Thanks to the tireless efforts of leadership and our HR department, we came to know and appreciate our coworkers in new ways. Through one of many initiatives (dubbed “TCTS Cribs”, a reboot of the MTV classic), we got a tour of the favorite features of their homes and met their pets, through another we learned about the charitable causes close to their hearts, and we found ways to work better together by understanding the personality types that make each of us tick. A most unexpected silver lining, indeed — our firm culture deepened during our time at home and apart.

As we put the worst of the Covid-19 pandemic behind us, we find new ways to move forward together.

We learned that while there’s no substitute for face-to-face interaction, we can come pretty close to that experience with a great webcam – shortening the distance between us and our clients, between staff from different offices, and giving us the ability to work with vendors across the country as if we are sitting on two sides of the same table.

Out of necessity and under pressure, our successful adoption of innovative technologies allowed us to streamline many of our day-to-day procedures and reduce our dependence on manual and paper-based processes. We’ll use this newfound tech momentum to onboard and adopt two significant new platforms this year – both of which will further enhance our client experience. Pre-pandemic, we may have split these initiatives across multiple years to avoid over-taxing staff – we now understand that our team is ready and willing to tackle whatever comes.

We’ve enjoyed substantial growth in our relationships, welcoming new employees and new clients, and expanding into new spaces in Greensboro, Raleigh and Charlotte. In 2022, Trust Company will celebrate 30 years of exemplary wealth management and fiduciary service to our clients and communities in the southeast and beyond. We go into this next chapter not the same as we were, but better – more nimble, more appreciative, more committed to our shared mission than ever before.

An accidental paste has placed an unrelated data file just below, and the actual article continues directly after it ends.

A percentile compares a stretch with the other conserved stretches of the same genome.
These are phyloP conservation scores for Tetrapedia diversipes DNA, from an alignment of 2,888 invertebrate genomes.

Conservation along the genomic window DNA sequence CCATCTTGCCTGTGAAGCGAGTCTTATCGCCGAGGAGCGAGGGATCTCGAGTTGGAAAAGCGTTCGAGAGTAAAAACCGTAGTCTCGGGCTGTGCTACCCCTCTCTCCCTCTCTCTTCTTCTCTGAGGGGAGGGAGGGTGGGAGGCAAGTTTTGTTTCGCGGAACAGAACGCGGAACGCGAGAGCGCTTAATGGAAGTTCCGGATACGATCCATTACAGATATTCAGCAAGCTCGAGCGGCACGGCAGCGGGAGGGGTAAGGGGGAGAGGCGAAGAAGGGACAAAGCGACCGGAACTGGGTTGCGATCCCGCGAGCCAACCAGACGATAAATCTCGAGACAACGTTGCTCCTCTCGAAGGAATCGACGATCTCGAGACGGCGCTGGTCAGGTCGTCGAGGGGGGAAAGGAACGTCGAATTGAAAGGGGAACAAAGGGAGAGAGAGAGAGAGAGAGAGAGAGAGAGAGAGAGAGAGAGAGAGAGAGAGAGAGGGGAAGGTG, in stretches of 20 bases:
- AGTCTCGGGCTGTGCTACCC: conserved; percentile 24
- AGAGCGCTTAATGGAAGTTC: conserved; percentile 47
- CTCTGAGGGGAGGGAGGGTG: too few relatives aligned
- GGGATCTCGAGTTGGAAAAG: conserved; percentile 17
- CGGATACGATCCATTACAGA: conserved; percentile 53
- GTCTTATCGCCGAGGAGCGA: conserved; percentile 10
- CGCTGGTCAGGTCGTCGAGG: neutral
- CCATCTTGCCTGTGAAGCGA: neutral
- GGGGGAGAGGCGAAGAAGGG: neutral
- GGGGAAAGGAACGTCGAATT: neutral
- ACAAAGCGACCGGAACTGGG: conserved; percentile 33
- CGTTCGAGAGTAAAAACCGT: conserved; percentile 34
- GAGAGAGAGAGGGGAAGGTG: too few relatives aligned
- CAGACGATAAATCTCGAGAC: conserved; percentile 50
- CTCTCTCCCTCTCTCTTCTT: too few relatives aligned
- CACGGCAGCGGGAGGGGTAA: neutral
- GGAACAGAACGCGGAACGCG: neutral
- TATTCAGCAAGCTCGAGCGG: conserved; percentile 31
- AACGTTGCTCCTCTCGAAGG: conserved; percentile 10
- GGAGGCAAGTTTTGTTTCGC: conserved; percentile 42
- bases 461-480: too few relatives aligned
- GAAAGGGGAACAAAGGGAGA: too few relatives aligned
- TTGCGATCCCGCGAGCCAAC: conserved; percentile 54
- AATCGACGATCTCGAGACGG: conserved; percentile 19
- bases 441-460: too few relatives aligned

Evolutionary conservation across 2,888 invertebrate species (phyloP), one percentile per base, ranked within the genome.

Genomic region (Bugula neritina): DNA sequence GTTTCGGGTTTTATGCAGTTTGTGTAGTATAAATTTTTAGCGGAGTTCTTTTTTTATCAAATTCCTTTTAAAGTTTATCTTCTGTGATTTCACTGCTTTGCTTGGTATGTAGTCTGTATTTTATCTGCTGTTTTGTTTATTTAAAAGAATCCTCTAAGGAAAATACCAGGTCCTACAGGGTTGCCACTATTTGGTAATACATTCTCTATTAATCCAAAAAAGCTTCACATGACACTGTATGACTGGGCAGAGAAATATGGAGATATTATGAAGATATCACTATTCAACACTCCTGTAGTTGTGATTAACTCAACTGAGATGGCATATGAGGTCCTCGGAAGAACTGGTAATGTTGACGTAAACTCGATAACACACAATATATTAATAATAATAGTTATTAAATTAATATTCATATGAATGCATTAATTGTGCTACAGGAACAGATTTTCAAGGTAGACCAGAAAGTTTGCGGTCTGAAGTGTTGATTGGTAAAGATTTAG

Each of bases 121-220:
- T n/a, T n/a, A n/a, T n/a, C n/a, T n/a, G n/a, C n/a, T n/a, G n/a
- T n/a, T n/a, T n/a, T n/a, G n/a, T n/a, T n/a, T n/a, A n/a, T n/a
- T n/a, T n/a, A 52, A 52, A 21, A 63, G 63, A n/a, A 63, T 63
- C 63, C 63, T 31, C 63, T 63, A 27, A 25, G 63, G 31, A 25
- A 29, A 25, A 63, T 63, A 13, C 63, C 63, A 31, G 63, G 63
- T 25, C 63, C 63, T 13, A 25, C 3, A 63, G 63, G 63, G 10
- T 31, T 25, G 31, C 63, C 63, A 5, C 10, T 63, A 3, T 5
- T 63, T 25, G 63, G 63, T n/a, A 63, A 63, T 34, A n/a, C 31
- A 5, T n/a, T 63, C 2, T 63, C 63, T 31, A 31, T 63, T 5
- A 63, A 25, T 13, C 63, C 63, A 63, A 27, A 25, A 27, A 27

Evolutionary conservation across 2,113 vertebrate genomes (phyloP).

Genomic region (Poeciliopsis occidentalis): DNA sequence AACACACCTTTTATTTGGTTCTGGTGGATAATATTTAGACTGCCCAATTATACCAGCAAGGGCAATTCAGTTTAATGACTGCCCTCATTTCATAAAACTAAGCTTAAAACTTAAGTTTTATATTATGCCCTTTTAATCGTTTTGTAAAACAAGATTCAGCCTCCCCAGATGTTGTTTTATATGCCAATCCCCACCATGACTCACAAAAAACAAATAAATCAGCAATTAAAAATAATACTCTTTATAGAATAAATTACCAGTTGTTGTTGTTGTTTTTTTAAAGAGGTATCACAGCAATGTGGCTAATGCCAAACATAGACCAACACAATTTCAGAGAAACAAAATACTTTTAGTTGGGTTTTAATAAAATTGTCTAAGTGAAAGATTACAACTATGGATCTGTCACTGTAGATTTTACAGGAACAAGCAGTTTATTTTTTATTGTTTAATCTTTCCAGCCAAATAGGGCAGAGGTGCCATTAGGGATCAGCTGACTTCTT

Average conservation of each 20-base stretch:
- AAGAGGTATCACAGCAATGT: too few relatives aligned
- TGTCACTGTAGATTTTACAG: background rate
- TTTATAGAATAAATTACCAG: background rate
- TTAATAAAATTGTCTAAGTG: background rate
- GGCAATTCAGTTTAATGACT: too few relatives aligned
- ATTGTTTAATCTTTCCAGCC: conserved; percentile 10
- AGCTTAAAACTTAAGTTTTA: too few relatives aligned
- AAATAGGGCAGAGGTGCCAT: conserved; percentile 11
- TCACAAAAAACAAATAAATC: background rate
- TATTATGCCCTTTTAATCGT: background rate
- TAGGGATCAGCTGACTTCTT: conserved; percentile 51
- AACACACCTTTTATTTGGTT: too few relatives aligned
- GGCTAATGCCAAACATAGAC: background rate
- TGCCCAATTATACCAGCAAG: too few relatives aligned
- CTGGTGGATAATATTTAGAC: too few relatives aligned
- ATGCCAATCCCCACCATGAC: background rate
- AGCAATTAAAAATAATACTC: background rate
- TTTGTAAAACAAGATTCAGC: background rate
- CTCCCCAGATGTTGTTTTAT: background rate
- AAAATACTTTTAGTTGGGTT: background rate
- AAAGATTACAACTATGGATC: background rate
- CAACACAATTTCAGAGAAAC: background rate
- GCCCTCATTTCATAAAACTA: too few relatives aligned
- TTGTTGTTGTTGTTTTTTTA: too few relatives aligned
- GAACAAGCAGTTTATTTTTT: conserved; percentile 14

As Trust Company’s Project Manager, Leah Jane works across the firm to support strategic goals through the implementation of marketing, technology and process development initiatives.

Market Quarterly: Q1 2022

by M. Burke Koonce, III

There’s Lots of Bad News. That’s Good News.

After seven consecutive quarters of positive returns, the S&P 500 finally turned in a clunker in the first quarter of 2022, posting a negative total return of 4.6 percent. The other major domestic indices were negative also, with the Dow Jones down 4.1 percent, and the tech-oriented NASDAQ down 8.9 percent on a total return basis.

There was no shortage of gloom and doom on which to blame the market’s downturn. From the first week of the year, just as the Omicron variant was entering a hopefully final blow-off stage, markets turned their collective concern away from COVID-19 and onto inflation, the byproduct of massive fiscal and monetary stimulus, supply chain disruptions, and a post-pandemic hiring bonanza. While a certain amount of inflation was to be expected, these historically large year-over-year price increases have proven stickier than many economists predicted. Then of course, the coup de grace was the horrific Russian invasion of Ukraine, which served to not only exacerbate surging energy prices but to cast a pall over global growth projections as well. Rising inflation was already poised to erode strong annual real economic gains—but war in Ukraine threatens to dampen those gains further and cause the economy to teeter into a recession next year.

The U.S Treasury yield curve, a generally reliable predictor of future recessions, went negative on the first day of the second quarter and financial markets took notice, with broad market indices continuing their decline. While the move was brief and the curve has since steepened again, rising interest rates have had a severe impact on financial markets this year, especially on the more speculative areas.

Markets are now pricing in 50-basis-point interest rate increases at each of the next three Fed meetings, expectations that in January would have seemed completely fantastical. During the teeth of the Covid lockdown, the Federal Reserve abandoned its primary mandate of price stability in favor of promoting maximum employment, indicating it would allow inflation to “run a little hot.” Well, it would appear the Fed achieved that objective, with the U.S. unemployment rate at 3.5 percent, a level last seen in 1969, and the highest headline inflation since 1981. Now the Fed finds itself in the unenviable position of having to quash inflation without choking off the U.S. economy, and there is increasing momentum behind a plan to “front-end load” the interest rate increases it will use to tighten monetary conditions. There’s little doubt the Fed will eventually douse the flames of inflation, but the prices of financial assets will react in perhaps some unpleasant ways in the near term, especially in the more speculative areas of the market.